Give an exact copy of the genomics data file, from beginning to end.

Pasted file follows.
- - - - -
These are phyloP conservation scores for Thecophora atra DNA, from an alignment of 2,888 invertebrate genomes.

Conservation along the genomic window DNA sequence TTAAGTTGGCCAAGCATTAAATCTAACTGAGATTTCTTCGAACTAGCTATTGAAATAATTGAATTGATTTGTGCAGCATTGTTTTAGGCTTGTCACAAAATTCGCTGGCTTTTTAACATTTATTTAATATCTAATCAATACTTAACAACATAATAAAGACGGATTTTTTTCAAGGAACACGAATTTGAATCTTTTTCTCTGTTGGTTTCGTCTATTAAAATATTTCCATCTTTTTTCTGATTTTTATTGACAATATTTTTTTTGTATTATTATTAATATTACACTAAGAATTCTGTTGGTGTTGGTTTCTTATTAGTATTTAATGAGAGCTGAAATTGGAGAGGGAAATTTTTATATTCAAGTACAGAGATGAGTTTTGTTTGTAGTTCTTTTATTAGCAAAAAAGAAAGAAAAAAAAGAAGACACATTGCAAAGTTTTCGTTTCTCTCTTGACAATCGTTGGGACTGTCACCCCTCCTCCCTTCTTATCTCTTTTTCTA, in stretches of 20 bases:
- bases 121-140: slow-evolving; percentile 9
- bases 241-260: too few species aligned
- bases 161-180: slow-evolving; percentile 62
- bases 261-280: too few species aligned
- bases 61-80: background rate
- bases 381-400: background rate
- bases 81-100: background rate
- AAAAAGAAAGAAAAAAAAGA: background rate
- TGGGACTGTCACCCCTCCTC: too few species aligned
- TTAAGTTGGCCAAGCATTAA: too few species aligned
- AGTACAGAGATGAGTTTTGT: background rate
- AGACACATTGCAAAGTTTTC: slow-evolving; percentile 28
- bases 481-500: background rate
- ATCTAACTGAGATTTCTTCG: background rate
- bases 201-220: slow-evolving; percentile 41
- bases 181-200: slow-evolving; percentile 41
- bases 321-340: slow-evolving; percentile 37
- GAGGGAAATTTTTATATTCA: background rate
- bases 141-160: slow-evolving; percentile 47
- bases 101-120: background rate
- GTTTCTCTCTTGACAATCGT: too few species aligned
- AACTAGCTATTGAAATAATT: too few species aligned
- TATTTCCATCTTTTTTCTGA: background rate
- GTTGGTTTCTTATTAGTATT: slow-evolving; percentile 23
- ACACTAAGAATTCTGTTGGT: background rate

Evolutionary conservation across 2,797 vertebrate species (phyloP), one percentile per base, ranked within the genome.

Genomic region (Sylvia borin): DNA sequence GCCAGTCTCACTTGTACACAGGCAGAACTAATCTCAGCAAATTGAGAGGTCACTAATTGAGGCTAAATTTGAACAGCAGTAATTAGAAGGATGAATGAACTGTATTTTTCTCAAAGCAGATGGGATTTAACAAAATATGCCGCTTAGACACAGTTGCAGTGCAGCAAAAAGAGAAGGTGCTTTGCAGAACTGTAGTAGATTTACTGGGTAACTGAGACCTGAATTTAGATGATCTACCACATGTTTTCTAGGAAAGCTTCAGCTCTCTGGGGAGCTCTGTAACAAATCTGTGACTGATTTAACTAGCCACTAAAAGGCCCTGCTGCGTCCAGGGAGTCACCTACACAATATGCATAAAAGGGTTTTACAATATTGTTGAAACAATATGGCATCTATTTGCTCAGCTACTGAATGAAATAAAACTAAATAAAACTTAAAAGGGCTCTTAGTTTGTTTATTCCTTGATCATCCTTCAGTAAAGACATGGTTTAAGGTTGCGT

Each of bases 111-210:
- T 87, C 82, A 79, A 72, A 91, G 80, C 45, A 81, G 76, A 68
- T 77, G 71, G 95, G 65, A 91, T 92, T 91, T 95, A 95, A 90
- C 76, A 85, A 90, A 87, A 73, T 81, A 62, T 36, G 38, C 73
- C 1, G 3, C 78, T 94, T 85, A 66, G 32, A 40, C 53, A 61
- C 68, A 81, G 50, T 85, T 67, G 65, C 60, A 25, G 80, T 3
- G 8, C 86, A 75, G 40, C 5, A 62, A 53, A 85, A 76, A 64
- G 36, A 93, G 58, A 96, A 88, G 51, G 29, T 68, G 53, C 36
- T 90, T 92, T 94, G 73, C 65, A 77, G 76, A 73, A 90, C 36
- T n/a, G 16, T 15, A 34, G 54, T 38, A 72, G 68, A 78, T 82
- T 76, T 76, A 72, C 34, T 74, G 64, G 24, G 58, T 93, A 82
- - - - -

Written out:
These are phyloP conservation scores for Thecophora atra DNA, from an alignment of 2,888 invertebrate genomes.

Conservation along the genomic window DNA sequence TTAAGTTGGCCAAGCATTAAATCTAACTGAGATTTCTTCGAACTAGCTATTGAAATAATTGAATTGATTTGTGCAGCATTGTTTTAGGCTTGTCACAAAATTCGCTGGCTTTTTAACATTTATTTAATATCTAATCAATACTTAACAACATAATAAAGACGGATTTTTTTCAAGGAACACGAATTTGAATCTTTTTCTCTGTTGGTTTCGTCTATTAAAATATTTCCATCTTTTTTCTGATTTTTATTGACAATATTTTTTTTGTATTATTATTAATATTACACTAAGAATTCTGTTGGTGTTGGTTTCTTATTAGTATTTAATGAGAGCTGAAATTGGAGAGGGAAATTTTTATATTCAAGTACAGAGATGAGTTTTGTTTGTAGTTCTTTTATTAGCAAAAAAGAAAGAAAAAAAAGAAGACACATTGCAAAGTTTTCGTTTCTCTCTTGACAATCGTTGGGACTGTCACCCCTCCTCCCTTCTTATCTCTTTTTCTA, in stretches of 20 bases:
- bases 121-140: slow-evolving; percentile 9
- bases 241-260: too few species aligned
- bases 161-180: slow-evolving; percentile 62
- bases 261-280: too few species aligned
- bases 61-80: background rate
- bases 381-400: background rate
- bases 81-100: background rate
- AAAAAGAAAGAAAAAAAAGA: background rate
- TGGGACTGTCACCCCTCCTC: too few species aligned
- TTAAGTTGGCCAAGCATTAA: too few species aligned
- AGTACAGAGATGAGTTTTGT: background rate
- AGACACATTGCAAAGTTTTC: slow-evolving; percentile 28
- bases 481-500: background rate
- ATCTAACTGAGATTTCTTCG: background rate
- bases 201-220: slow-evolving; percentile 41
- bases 181-200: slow-evolving; percentile 41
- bases 321-340: slow-evolving; percentile 37
- GAGGGAAATTTTTATATTCA: background rate
- bases 141-160: slow-evolving; percentile 47
- bases 101-120: background rate
- GTTTCTCTCTTGACAATCGT: too few species aligned
- AACTAGCTATTGAAATAATT: too few species aligned
- TATTTCCATCTTTTTTCTGA: background rate
- GTTGGTTTCTTATTAGTATT: slow-evolving; percentile 23
- ACACTAAGAATTCTGTTGGT: background rate

Evolutionary conservation across 2,797 vertebrate species (phyloP), one percentile per base, ranked within the genome.

Genomic region (Sylvia borin): DNA sequence GCCAGTCTCACTTGTACACAGGCAGAACTAATCTCAGCAAATTGAGAGGTCACTAATTGAGGCTAAATTTGAACAGCAGTAATTAGAAGGATGAATGAACTGTATTTTTCTCAAAGCAGATGGGATTTAACAAAATATGCCGCTTAGACACAGTTGCAGTGCAGCAAAAAGAGAAGGTGCTTTGCAGAACTGTAGTAGATTTACTGGGTAACTGAGACCTGAATTTAGATGATCTACCACATGTTTTCTAGGAAAGCTTCAGCTCTCTGGGGAGCTCTGTAACAAATCTGTGACTGATTTAACTAGCCACTAAAAGGCCCTGCTGCGTCCAGGGAGTCACCTACACAATATGCATAAAAGGGTTTTACAATATTGTTGAAACAATATGGCATCTATTTGCTCAGCTACTGAATGAAATAAAACTAAATAAAACTTAAAAGGGCTCTTAGTTTGTTTATTCCTTGATCATCCTTCAGTAAAGACATGGTTTAAGGTTGCGT

Each of bases 111-210:
- T 87, C 82, A 79, A 72, A 91, G 80, C 45, A 81, G 76, A 68
- T 77, G 71, G 95, G 65, A 91, T 92, T 91, T 95, A 95, A 90
- C 76, A 85, A 90, A 87, A 73, T 81, A 62, T 36, G 38, C 73
- C 1, G 3, C 78, T 94, T 85, A 66, G 32, A 40, C 53, A 61
- C 68, A 81, G 50, T 85, T 67, G 65, C 60, A 25, G 80, T 3
- G 8, C 86, A 75, G 40, C 5, A 62, A 53, A 85, A 76, A 64
- G 36, A 93, G 58, A 96, A 88, G 51, G 29, T 68, G 53, C 36
- T 90, T 92, T 94, G 73, C 65, A 77, G 76, A 73, A 90, C 36
- T n/a, G 16, T 15, A 34, G 54, T 38, A 72, G 68, A 78, T 82
- T 76, T 76, A 72, C 34, T 74, G 64, G 24, G 58, T 93, A 82